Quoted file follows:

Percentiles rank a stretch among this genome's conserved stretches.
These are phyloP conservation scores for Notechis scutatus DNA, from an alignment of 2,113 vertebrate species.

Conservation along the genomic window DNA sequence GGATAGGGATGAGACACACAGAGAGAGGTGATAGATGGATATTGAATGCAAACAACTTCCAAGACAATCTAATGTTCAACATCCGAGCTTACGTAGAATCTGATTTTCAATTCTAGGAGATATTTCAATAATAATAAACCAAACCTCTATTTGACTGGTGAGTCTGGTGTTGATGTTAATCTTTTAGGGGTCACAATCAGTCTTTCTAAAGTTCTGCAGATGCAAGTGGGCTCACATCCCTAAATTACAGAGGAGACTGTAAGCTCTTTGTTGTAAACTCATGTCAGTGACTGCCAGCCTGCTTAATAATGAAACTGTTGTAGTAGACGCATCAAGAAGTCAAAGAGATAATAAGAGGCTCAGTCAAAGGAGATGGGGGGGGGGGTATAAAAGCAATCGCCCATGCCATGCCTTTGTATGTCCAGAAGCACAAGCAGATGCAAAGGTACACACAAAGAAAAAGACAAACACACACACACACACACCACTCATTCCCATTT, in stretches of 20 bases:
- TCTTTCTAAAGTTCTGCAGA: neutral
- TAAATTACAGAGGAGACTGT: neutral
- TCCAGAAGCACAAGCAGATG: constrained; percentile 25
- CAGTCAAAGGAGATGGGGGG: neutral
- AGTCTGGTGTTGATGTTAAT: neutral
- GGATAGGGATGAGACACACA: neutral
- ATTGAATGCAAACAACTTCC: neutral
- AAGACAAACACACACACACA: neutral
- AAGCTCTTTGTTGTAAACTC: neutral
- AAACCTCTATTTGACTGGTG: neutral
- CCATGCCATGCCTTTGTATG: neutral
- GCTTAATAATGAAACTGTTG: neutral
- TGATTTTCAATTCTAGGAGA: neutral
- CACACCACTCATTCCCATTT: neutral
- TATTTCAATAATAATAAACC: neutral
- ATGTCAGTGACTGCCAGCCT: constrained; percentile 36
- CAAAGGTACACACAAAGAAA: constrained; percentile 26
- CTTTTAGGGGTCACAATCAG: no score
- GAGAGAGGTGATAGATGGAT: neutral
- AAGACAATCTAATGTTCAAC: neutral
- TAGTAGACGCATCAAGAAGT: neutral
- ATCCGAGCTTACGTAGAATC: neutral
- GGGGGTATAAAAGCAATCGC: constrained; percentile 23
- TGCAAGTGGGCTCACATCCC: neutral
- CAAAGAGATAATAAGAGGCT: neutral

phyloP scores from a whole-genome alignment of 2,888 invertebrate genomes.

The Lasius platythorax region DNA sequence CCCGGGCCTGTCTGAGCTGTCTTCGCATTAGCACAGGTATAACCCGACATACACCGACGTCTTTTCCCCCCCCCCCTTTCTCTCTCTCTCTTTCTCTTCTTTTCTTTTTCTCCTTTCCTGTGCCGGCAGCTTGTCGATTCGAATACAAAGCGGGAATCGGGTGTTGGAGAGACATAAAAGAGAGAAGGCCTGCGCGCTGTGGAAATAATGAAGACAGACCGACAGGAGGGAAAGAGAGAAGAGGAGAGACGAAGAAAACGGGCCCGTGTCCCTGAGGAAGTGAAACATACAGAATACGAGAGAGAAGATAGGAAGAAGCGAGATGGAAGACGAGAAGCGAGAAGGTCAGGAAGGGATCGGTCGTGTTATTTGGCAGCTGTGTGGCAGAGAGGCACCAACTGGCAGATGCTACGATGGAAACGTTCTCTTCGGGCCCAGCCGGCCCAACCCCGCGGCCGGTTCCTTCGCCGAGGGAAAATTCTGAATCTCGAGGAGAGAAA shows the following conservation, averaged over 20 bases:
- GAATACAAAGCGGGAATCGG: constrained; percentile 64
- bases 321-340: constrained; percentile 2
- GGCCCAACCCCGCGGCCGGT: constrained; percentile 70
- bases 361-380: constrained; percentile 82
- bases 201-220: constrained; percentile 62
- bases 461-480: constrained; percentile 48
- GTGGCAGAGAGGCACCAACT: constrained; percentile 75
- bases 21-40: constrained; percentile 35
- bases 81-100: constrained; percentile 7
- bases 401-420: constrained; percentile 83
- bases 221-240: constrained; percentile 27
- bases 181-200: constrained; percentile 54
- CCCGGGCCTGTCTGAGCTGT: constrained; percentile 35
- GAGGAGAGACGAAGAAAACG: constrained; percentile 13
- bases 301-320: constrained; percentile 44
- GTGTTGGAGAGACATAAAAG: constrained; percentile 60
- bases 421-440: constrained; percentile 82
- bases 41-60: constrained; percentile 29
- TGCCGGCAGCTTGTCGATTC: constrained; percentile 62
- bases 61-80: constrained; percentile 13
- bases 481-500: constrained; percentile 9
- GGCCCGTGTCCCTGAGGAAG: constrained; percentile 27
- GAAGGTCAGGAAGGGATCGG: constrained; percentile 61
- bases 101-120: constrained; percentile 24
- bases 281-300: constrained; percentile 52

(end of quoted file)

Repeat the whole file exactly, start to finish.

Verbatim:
Percentiles rank a stretch among this genome's conserved stretches.
These are phyloP conservation scores for Notechis scutatus DNA, from an alignment of 2,113 vertebrate species.

Conservation along the genomic window DNA sequence GGATAGGGATGAGACACACAGAGAGAGGTGATAGATGGATATTGAATGCAAACAACTTCCAAGACAATCTAATGTTCAACATCCGAGCTTACGTAGAATCTGATTTTCAATTCTAGGAGATATTTCAATAATAATAAACCAAACCTCTATTTGACTGGTGAGTCTGGTGTTGATGTTAATCTTTTAGGGGTCACAATCAGTCTTTCTAAAGTTCTGCAGATGCAAGTGGGCTCACATCCCTAAATTACAGAGGAGACTGTAAGCTCTTTGTTGTAAACTCATGTCAGTGACTGCCAGCCTGCTTAATAATGAAACTGTTGTAGTAGACGCATCAAGAAGTCAAAGAGATAATAAGAGGCTCAGTCAAAGGAGATGGGGGGGGGGGTATAAAAGCAATCGCCCATGCCATGCCTTTGTATGTCCAGAAGCACAAGCAGATGCAAAGGTACACACAAAGAAAAAGACAAACACACACACACACACACCACTCATTCCCATTT, in stretches of 20 bases:
- TCTTTCTAAAGTTCTGCAGA: neutral
- TAAATTACAGAGGAGACTGT: neutral
- TCCAGAAGCACAAGCAGATG: constrained; percentile 25
- CAGTCAAAGGAGATGGGGGG: neutral
- AGTCTGGTGTTGATGTTAAT: neutral
- GGATAGGGATGAGACACACA: neutral
- ATTGAATGCAAACAACTTCC: neutral
- AAGACAAACACACACACACA: neutral
- AAGCTCTTTGTTGTAAACTC: neutral
- AAACCTCTATTTGACTGGTG: neutral
- CCATGCCATGCCTTTGTATG: neutral
- GCTTAATAATGAAACTGTTG: neutral
- TGATTTTCAATTCTAGGAGA: neutral
- CACACCACTCATTCCCATTT: neutral
- TATTTCAATAATAATAAACC: neutral
- ATGTCAGTGACTGCCAGCCT: constrained; percentile 36
- CAAAGGTACACACAAAGAAA: constrained; percentile 26
- CTTTTAGGGGTCACAATCAG: no score
- GAGAGAGGTGATAGATGGAT: neutral
- AAGACAATCTAATGTTCAAC: neutral
- TAGTAGACGCATCAAGAAGT: neutral
- ATCCGAGCTTACGTAGAATC: neutral
- GGGGGTATAAAAGCAATCGC: constrained; percentile 23
- TGCAAGTGGGCTCACATCCC: neutral
- CAAAGAGATAATAAGAGGCT: neutral

phyloP scores from a whole-genome alignment of 2,888 invertebrate genomes.

The Lasius platythorax region DNA sequence CCCGGGCCTGTCTGAGCTGTCTTCGCATTAGCACAGGTATAACCCGACATACACCGACGTCTTTTCCCCCCCCCCCTTTCTCTCTCTCTCTTTCTCTTCTTTTCTTTTTCTCCTTTCCTGTGCCGGCAGCTTGTCGATTCGAATACAAAGCGGGAATCGGGTGTTGGAGAGACATAAAAGAGAGAAGGCCTGCGCGCTGTGGAAATAATGAAGACAGACCGACAGGAGGGAAAGAGAGAAGAGGAGAGACGAAGAAAACGGGCCCGTGTCCCTGAGGAAGTGAAACATACAGAATACGAGAGAGAAGATAGGAAGAAGCGAGATGGAAGACGAGAAGCGAGAAGGTCAGGAAGGGATCGGTCGTGTTATTTGGCAGCTGTGTGGCAGAGAGGCACCAACTGGCAGATGCTACGATGGAAACGTTCTCTTCGGGCCCAGCCGGCCCAACCCCGCGGCCGGTTCCTTCGCCGAGGGAAAATTCTGAATCTCGAGGAGAGAAA shows the following conservation, averaged over 20 bases:
- GAATACAAAGCGGGAATCGG: constrained; percentile 64
- bases 321-340: constrained; percentile 2
- GGCCCAACCCCGCGGCCGGT: constrained; percentile 70
- bases 361-380: constrained; percentile 82
- bases 201-220: constrained; percentile 62
- bases 461-480: constrained; percentile 48
- GTGGCAGAGAGGCACCAACT: constrained; percentile 75
- bases 21-40: constrained; percentile 35
- bases 81-100: constrained; percentile 7
- bases 401-420: constrained; percentile 83
- bases 221-240: constrained; percentile 27
- bases 181-200: constrained; percentile 54
- CCCGGGCCTGTCTGAGCTGT: constrained; percentile 35
- GAGGAGAGACGAAGAAAACG: constrained; percentile 13
- bases 301-320: constrained; percentile 44
- GTGTTGGAGAGACATAAAAG: constrained; percentile 60
- bases 421-440: constrained; percentile 82
- bases 41-60: constrained; percentile 29
- TGCCGGCAGCTTGTCGATTC: constrained; percentile 62
- bases 61-80: constrained; percentile 13
- bases 481-500: constrained; percentile 9
- GGCCCGTGTCCCTGAGGAAG: constrained; percentile 27
- GAAGGTCAGGAAGGGATCGG: constrained; percentile 61
- bases 101-120: constrained; percentile 24
- bases 281-300: constrained; percentile 52